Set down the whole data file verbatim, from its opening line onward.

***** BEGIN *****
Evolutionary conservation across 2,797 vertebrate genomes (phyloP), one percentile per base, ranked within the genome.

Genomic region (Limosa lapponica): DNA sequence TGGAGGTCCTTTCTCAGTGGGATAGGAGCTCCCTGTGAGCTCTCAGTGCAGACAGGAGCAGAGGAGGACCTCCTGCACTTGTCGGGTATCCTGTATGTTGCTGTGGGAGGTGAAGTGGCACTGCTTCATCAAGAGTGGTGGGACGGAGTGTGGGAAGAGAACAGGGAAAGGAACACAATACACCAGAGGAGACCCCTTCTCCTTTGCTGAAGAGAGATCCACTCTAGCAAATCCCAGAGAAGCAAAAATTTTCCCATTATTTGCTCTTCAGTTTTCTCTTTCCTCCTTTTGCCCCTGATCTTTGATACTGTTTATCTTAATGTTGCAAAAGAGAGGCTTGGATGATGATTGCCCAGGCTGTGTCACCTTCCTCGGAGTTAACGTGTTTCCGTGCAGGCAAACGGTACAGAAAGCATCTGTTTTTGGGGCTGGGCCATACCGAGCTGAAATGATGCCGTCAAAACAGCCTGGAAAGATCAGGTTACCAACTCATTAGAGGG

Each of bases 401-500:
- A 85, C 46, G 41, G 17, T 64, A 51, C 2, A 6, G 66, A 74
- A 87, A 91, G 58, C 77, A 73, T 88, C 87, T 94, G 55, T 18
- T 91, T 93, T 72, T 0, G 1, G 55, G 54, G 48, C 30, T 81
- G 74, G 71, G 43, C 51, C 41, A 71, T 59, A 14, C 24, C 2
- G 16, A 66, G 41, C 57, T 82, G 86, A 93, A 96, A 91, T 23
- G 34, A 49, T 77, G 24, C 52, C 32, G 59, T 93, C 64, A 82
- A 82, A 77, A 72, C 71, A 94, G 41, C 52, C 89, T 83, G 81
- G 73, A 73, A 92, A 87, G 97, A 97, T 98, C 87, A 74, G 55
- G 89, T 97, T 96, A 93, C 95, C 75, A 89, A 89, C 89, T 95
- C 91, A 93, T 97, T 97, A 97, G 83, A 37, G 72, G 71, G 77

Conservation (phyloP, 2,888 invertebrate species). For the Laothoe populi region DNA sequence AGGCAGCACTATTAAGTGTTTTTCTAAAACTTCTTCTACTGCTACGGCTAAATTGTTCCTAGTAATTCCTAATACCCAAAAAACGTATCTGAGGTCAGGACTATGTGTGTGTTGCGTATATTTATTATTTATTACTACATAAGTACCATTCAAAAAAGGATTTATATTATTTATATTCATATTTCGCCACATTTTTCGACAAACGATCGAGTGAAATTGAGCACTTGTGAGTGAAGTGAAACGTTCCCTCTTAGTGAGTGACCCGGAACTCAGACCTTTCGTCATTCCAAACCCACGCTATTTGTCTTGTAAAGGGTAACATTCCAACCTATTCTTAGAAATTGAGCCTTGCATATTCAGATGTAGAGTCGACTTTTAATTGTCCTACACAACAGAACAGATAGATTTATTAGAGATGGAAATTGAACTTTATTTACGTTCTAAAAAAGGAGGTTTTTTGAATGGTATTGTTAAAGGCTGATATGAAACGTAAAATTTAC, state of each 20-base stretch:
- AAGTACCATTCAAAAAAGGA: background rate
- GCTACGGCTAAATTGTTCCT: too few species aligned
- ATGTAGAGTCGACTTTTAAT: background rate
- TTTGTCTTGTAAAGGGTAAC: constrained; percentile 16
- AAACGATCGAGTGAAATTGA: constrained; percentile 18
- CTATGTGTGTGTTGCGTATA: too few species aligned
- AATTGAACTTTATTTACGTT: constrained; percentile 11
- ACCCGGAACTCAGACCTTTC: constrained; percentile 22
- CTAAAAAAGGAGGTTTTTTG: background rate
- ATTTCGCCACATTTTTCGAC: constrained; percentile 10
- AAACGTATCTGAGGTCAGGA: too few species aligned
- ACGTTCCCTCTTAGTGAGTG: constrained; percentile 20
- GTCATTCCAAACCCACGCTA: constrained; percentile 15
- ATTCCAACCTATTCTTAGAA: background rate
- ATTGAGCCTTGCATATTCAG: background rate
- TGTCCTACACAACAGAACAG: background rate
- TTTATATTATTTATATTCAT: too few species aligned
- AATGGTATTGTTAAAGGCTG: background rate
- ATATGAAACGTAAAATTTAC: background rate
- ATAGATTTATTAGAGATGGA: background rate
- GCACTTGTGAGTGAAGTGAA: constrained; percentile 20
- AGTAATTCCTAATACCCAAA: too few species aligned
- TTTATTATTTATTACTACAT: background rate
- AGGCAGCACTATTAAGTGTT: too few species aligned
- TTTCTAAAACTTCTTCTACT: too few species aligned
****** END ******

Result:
Evolutionary conservation across 2,797 vertebrate genomes (phyloP), one percentile per base, ranked within the genome.

Genomic region (Limosa lapponica): DNA sequence TGGAGGTCCTTTCTCAGTGGGATAGGAGCTCCCTGTGAGCTCTCAGTGCAGACAGGAGCAGAGGAGGACCTCCTGCACTTGTCGGGTATCCTGTATGTTGCTGTGGGAGGTGAAGTGGCACTGCTTCATCAAGAGTGGTGGGACGGAGTGTGGGAAGAGAACAGGGAAAGGAACACAATACACCAGAGGAGACCCCTTCTCCTTTGCTGAAGAGAGATCCACTCTAGCAAATCCCAGAGAAGCAAAAATTTTCCCATTATTTGCTCTTCAGTTTTCTCTTTCCTCCTTTTGCCCCTGATCTTTGATACTGTTTATCTTAATGTTGCAAAAGAGAGGCTTGGATGATGATTGCCCAGGCTGTGTCACCTTCCTCGGAGTTAACGTGTTTCCGTGCAGGCAAACGGTACAGAAAGCATCTGTTTTTGGGGCTGGGCCATACCGAGCTGAAATGATGCCGTCAAAACAGCCTGGAAAGATCAGGTTACCAACTCATTAGAGGG

Each of bases 401-500:
- A 85, C 46, G 41, G 17, T 64, A 51, C 2, A 6, G 66, A 74
- A 87, A 91, G 58, C 77, A 73, T 88, C 87, T 94, G 55, T 18
- T 91, T 93, T 72, T 0, G 1, G 55, G 54, G 48, C 30, T 81
- G 74, G 71, G 43, C 51, C 41, A 71, T 59, A 14, C 24, C 2
- G 16, A 66, G 41, C 57, T 82, G 86, A 93, A 96, A 91, T 23
- G 34, A 49, T 77, G 24, C 52, C 32, G 59, T 93, C 64, A 82
- A 82, A 77, A 72, C 71, A 94, G 41, C 52, C 89, T 83, G 81
- G 73, A 73, A 92, A 87, G 97, A 97, T 98, C 87, A 74, G 55
- G 89, T 97, T 96, A 93, C 95, C 75, A 89, A 89, C 89, T 95
- C 91, A 93, T 97, T 97, A 97, G 83, A 37, G 72, G 71, G 77

Conservation (phyloP, 2,888 invertebrate species). For the Laothoe populi region DNA sequence AGGCAGCACTATTAAGTGTTTTTCTAAAACTTCTTCTACTGCTACGGCTAAATTGTTCCTAGTAATTCCTAATACCCAAAAAACGTATCTGAGGTCAGGACTATGTGTGTGTTGCGTATATTTATTATTTATTACTACATAAGTACCATTCAAAAAAGGATTTATATTATTTATATTCATATTTCGCCACATTTTTCGACAAACGATCGAGTGAAATTGAGCACTTGTGAGTGAAGTGAAACGTTCCCTCTTAGTGAGTGACCCGGAACTCAGACCTTTCGTCATTCCAAACCCACGCTATTTGTCTTGTAAAGGGTAACATTCCAACCTATTCTTAGAAATTGAGCCTTGCATATTCAGATGTAGAGTCGACTTTTAATTGTCCTACACAACAGAACAGATAGATTTATTAGAGATGGAAATTGAACTTTATTTACGTTCTAAAAAAGGAGGTTTTTTGAATGGTATTGTTAAAGGCTGATATGAAACGTAAAATTTAC, state of each 20-base stretch:
- AAGTACCATTCAAAAAAGGA: background rate
- GCTACGGCTAAATTGTTCCT: too few species aligned
- ATGTAGAGTCGACTTTTAAT: background rate
- TTTGTCTTGTAAAGGGTAAC: constrained; percentile 16
- AAACGATCGAGTGAAATTGA: constrained; percentile 18
- CTATGTGTGTGTTGCGTATA: too few species aligned
- AATTGAACTTTATTTACGTT: constrained; percentile 11
- ACCCGGAACTCAGACCTTTC: constrained; percentile 22
- CTAAAAAAGGAGGTTTTTTG: background rate
- ATTTCGCCACATTTTTCGAC: constrained; percentile 10
- AAACGTATCTGAGGTCAGGA: too few species aligned
- ACGTTCCCTCTTAGTGAGTG: constrained; percentile 20
- GTCATTCCAAACCCACGCTA: constrained; percentile 15
- ATTCCAACCTATTCTTAGAA: background rate
- ATTGAGCCTTGCATATTCAG: background rate
- TGTCCTACACAACAGAACAG: background rate
- TTTATATTATTTATATTCAT: too few species aligned
- AATGGTATTGTTAAAGGCTG: background rate
- ATATGAAACGTAAAATTTAC: background rate
- ATAGATTTATTAGAGATGGA: background rate
- GCACTTGTGAGTGAAGTGAA: constrained; percentile 20
- AGTAATTCCTAATACCCAAA: too few species aligned
- TTTATTATTTATTACTACAT: background rate
- AGGCAGCACTATTAAGTGTT: too few species aligned
- TTTCTAAAACTTCTTCTACT: too few species aligned